The portico of the Pantheon is supported by 16 massive Corinthian columns, each standing almost 40 feet tall, divided into three receding rows. The columns were quarried in the quarries of Mons Claudianus in the eastern desert of faraway Egypt. This region was renowned for its high-quality gray and pink granite, which was highly prized by the Romans for monumental construction. 

The shafts are monolithic, meaning each column was carved from a single piece of stone. The mind-bogglingly enormous task of transporting these 40-foot monoliths from Egypt to Rome involved moving them down the Nile to Alexandria, then across the Mediterranean Sea, and finally up the Tiber River to their final destination. It was a truly extraordinary feat of logistical planning and engineering knowhow that seems almost impossible to contemplate without modern technology.


The Bronze Doors 




The monumental bronze doors of the Pantheon stand nearly 24 feet tall, and are among the largest doors to survive from antiquity. The doors are formed of huge bronze sheets laid over a wooden structure, and most scholars believe them to date from Emperor Hadrian’s building campaign. Whilst the bronze is widely considered original, we’re less certain about the wooden interiors, which may have been replaced in the Middle Ages. Despite their massive size, the doors are so well-balanced that they can be easily pushed open by a single person. 


The Dome




Make your way through the bronze doors and have your breath well and truly taken away by the awe-inspiring scale of the dome that tops the Pantheon. The dome of the Pantheon spans fully 142 feet in diameter, making it the largest unreinforced concrete dome in the world even to this day.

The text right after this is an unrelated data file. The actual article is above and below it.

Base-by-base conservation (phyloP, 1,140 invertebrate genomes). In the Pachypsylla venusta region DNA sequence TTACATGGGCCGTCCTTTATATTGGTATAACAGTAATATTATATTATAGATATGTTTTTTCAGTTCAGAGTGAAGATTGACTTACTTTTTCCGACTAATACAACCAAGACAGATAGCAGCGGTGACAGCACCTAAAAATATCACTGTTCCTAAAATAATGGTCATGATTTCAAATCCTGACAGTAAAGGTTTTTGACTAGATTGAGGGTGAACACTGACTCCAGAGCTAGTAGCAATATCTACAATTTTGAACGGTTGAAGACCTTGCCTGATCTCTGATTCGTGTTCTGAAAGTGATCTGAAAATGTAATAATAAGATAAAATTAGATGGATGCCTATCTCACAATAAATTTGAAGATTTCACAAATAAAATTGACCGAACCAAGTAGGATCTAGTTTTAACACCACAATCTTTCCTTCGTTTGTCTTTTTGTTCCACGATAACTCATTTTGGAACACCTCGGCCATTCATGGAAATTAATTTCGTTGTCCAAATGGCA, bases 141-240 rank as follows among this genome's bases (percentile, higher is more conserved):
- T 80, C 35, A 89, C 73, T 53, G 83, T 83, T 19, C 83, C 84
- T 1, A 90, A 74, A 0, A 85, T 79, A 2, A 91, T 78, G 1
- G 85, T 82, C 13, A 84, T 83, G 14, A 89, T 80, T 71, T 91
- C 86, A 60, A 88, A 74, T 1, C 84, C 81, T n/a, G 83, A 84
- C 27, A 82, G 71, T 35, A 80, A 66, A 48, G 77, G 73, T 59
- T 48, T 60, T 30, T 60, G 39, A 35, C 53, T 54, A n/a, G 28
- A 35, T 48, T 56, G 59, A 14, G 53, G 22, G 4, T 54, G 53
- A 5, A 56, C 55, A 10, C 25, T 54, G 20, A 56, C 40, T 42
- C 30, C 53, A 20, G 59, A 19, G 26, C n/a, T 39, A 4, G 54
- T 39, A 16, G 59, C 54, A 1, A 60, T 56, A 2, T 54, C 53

Weighing in at a mind-boggling 4,535-tonnes, it demonstrates the advanced skill and confidence of ancient Roman engineering better than any other structure. The dome forms a perfect hemisphere - its diameter and height are the same - helping to create an harmonious and balanced interior space that embodies the Romans' sophisticated understanding of geometry.

To enable them to build on such a gargantuan scale, Roman engineers deployed advanced construction techniques that saw them using progressively lighter materials as the dome ascended. At the base, the concrete was mixed with heavy travertine, while at the top, pumice - a much lighter volcanic rock - was used. This massively reduced the stress that the dome placed on the building.

The dome’s interior features a series of five rows of 28 coffers each. Besides being decorative, these sunken panels serve to reduce the weight of the dome without compromising its structural integrity. In a subtle perspectival trick each coffer diminishes in size as it approaches the oculus, making the dome seem even higher than it is.


The Oculus




Right at the top of the Pantheon’s dome is perhaps the building’s most iconic feature: this is the oculus, a circular opening in the roof that allows natural light to enter the building in great dramatic shafts of sunlight. Like the coffering of the dome, the oculus was another ingenious way for the Roman engineers to lighten the massive load of the edifice, ensuring its structural stability.